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Back to Paper Details
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Accountability as a Deterrent to Corruption: New Evidence from Brazilian Municipalities

Civil Society
Comparative Politics
Democracy
Elections
Political Economy
Quantitative
Institutions
Bianca Vaz Mondo
Hertie School of Governance
Bianca Vaz Mondo
Hertie School of Governance
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Abstract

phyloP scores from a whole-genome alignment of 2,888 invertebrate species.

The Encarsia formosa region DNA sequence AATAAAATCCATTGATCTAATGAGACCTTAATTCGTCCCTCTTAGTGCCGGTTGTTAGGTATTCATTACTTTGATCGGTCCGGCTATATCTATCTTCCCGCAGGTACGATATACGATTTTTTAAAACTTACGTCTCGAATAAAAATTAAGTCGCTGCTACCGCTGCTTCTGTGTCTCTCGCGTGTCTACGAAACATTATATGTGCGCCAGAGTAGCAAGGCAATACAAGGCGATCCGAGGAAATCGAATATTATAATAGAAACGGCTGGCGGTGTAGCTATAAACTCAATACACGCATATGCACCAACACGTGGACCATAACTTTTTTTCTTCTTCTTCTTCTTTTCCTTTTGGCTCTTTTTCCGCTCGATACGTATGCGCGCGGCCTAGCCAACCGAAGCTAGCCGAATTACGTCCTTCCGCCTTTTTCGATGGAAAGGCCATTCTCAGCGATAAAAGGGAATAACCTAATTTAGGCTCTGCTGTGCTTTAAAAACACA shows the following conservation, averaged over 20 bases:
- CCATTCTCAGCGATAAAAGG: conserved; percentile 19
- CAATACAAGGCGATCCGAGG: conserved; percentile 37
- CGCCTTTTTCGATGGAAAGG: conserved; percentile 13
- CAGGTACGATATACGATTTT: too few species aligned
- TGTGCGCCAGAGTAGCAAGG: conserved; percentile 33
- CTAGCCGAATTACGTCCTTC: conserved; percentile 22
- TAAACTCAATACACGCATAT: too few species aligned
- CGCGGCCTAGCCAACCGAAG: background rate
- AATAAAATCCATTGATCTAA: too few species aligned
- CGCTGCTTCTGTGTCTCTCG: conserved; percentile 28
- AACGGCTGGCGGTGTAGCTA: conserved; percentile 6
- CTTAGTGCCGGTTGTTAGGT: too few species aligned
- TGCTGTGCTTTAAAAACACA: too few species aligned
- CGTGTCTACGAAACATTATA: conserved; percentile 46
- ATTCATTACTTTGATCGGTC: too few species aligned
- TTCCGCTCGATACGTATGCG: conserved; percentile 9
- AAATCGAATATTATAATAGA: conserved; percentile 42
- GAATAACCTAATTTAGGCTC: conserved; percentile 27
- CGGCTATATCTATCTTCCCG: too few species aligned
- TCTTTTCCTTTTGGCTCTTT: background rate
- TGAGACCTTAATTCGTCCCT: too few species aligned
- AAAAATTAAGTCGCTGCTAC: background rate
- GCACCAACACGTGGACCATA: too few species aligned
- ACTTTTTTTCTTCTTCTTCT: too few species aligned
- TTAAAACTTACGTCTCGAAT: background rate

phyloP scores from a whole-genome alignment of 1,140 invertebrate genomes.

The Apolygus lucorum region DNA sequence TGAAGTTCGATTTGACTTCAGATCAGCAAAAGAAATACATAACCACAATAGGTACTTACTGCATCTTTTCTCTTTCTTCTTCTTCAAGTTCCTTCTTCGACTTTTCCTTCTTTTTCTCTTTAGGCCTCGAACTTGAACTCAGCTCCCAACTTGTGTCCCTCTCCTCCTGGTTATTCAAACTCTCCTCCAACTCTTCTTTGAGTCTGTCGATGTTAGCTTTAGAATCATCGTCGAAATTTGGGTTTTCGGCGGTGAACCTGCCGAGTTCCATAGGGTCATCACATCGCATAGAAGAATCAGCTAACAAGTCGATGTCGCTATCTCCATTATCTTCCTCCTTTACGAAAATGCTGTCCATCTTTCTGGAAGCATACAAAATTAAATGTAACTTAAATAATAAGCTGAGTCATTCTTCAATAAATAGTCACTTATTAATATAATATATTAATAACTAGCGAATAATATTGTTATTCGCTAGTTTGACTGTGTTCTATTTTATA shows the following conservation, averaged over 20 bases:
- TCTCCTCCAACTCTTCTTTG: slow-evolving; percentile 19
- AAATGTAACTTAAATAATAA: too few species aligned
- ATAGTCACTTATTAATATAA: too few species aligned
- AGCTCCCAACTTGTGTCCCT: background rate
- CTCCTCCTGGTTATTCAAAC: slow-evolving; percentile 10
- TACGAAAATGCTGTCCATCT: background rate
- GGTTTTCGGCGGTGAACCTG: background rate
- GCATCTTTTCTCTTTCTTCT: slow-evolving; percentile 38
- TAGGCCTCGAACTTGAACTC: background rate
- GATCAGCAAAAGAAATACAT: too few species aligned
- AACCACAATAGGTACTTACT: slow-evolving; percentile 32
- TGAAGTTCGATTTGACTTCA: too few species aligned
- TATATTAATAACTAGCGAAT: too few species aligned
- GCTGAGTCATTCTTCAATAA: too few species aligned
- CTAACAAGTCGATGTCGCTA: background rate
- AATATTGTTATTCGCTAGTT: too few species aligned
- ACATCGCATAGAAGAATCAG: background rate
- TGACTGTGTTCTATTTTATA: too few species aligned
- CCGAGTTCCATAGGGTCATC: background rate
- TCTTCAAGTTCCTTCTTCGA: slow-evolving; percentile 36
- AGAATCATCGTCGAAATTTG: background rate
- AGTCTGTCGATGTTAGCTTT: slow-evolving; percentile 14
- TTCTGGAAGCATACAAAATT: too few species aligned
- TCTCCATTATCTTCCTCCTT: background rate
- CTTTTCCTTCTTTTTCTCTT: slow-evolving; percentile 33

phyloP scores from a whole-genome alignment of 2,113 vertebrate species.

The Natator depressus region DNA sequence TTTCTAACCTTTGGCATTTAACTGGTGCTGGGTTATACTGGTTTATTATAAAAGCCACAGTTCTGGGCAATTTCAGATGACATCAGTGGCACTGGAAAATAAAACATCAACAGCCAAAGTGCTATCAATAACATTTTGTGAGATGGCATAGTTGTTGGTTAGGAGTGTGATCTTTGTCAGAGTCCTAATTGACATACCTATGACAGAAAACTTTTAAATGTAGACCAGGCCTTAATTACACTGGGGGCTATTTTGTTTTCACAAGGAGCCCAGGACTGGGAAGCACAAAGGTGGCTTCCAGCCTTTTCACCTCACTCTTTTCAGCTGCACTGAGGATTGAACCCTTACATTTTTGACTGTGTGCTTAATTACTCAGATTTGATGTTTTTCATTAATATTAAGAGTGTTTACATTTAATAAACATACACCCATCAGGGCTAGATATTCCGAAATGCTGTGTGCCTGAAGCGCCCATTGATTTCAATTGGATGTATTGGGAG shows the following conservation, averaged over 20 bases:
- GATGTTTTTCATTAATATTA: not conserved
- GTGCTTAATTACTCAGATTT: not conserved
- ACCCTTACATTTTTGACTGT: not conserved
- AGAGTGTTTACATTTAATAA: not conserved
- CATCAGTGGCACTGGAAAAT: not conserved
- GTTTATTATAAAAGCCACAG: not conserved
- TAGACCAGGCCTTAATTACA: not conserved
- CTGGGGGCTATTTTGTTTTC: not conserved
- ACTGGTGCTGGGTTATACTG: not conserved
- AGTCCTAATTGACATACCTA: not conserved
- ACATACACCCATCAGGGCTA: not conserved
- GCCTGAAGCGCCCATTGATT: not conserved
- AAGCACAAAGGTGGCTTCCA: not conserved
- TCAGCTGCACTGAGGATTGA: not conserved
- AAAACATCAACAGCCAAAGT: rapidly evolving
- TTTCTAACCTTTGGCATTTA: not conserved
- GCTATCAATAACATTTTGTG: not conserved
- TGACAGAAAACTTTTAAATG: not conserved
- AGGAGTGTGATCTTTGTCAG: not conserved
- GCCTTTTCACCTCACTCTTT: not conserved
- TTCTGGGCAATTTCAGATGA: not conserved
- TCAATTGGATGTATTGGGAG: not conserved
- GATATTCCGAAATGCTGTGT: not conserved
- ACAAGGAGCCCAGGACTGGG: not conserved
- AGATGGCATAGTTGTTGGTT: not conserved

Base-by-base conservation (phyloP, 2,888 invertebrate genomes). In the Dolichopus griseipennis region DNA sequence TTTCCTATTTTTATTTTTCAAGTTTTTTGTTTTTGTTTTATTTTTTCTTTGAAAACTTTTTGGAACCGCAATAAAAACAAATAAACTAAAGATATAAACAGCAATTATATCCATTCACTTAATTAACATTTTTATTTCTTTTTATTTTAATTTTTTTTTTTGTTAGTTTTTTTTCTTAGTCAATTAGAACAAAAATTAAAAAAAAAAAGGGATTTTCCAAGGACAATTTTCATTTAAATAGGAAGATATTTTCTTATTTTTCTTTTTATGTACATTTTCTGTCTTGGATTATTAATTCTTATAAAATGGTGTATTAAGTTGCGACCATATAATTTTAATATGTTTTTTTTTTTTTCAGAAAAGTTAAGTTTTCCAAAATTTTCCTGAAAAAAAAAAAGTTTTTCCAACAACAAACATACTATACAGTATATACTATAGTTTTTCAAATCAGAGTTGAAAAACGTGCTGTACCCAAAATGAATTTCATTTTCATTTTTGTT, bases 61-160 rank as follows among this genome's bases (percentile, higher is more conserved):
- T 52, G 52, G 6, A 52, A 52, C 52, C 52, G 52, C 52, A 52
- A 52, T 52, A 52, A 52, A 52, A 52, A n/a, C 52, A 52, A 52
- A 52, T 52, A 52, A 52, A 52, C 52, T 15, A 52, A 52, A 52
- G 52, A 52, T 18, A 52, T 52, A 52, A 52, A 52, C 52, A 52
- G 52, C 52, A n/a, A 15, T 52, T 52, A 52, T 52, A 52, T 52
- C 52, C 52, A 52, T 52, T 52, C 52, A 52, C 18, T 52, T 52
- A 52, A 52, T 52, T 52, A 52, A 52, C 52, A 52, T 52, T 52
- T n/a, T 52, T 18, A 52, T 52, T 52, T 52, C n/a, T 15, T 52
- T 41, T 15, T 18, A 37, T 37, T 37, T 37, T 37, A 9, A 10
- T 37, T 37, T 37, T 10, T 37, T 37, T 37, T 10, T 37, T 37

Democracy has been highlighted in the comparative empirical literature as a main determinant of corruption, explained mainly by the expected effect of electoral accountability as a deterrent to corrupt behavior. However, this argument has not been corroborated by recent studies examining the long-term effects of electoral accountability on corruption. In fact, an extensive literature on the electoral consequences of corruption challenges the assumption that voters are likely to punish corrupt politicians, revealing that, more often than not, they continue to support corrupt incumbents at the ballot box. This paper addresses this puzzle by arguing that the existing literature has placed too much emphasis on the electoral component of accountability and overlooked other accountability mechanisms that are likely to exercise a similar deterrent effect on corruption by public officials. Based on insights from discussions on the dimensions of accountability, the study seeks to further examine the deterrent effect of accountability on corruption by examining simultaneously electoral, social (as components of vertical accountability) and horizontal accountability as relevant explanatory factors of corruption. For this purpose, an original dataset of 150 Brazilian municipalities is used, including unique concrete measures of corruption extracted from municipal audit reports. The analysis aims to contribute both to the literature on electoral accountability and to the broader question of how democracy affects corruption levels in a political system.